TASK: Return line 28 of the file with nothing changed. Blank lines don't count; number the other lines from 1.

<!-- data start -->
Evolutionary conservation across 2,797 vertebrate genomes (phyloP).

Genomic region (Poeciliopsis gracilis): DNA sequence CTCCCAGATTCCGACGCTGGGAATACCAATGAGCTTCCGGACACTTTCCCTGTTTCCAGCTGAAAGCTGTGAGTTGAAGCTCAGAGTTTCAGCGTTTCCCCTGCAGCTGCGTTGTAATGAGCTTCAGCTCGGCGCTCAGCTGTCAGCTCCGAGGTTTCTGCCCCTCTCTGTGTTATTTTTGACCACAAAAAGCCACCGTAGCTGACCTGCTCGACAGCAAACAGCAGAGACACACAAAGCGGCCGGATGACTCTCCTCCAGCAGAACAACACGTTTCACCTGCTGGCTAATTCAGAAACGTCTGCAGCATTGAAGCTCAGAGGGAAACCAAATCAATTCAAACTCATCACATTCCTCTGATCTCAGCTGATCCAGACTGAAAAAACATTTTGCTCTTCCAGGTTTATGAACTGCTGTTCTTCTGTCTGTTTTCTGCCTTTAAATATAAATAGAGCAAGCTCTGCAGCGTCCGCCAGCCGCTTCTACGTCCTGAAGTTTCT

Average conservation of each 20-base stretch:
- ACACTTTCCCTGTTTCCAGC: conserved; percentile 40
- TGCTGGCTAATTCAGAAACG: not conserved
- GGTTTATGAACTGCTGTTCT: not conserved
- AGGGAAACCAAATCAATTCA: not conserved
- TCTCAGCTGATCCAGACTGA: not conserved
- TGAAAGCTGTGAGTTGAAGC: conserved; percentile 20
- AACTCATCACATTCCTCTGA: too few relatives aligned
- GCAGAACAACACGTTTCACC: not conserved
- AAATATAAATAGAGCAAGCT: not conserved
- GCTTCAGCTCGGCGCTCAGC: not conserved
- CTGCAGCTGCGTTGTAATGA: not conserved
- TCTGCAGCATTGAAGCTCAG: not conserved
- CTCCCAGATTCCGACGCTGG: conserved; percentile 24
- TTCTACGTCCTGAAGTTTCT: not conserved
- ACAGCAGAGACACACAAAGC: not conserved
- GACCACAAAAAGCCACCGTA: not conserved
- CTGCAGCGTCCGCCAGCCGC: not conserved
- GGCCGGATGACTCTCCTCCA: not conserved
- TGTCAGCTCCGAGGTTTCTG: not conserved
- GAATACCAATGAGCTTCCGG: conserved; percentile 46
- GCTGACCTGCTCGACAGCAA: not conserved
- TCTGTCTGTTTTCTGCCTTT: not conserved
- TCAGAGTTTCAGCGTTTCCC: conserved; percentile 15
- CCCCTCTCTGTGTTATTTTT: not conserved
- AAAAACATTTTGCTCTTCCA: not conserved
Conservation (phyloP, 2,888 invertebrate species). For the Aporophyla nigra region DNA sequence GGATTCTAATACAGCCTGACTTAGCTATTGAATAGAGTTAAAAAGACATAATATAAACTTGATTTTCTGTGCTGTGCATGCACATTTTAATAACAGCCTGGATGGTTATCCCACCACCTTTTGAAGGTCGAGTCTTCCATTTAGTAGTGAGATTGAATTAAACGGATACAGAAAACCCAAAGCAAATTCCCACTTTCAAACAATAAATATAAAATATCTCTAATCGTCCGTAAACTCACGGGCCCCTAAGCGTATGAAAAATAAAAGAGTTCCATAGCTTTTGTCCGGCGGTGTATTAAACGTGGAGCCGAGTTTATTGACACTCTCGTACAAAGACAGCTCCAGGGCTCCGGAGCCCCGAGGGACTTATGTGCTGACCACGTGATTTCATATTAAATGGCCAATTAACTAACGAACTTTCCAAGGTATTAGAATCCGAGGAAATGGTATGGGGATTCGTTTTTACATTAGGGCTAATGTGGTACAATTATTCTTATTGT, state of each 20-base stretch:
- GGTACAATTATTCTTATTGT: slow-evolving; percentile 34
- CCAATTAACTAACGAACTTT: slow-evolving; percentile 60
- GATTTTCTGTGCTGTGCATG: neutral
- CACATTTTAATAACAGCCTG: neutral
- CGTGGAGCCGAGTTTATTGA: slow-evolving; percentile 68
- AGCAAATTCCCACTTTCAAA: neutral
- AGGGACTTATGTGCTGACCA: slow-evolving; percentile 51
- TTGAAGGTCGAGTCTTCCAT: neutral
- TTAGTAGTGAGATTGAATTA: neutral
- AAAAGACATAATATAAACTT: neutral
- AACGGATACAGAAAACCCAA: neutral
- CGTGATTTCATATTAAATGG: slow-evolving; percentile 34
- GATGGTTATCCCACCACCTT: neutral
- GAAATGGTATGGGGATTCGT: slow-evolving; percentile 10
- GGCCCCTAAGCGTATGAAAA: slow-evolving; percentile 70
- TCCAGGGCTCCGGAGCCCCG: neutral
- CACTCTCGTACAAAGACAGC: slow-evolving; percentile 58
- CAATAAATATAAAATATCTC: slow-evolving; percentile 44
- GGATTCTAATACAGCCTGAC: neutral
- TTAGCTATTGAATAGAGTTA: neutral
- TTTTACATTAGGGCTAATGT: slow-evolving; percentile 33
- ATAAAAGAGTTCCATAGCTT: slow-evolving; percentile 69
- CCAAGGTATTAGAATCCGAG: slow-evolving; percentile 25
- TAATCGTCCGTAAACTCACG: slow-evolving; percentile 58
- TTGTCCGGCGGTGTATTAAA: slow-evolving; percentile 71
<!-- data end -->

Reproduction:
- AAAAACATTTTGCTCTTCCA: not conserved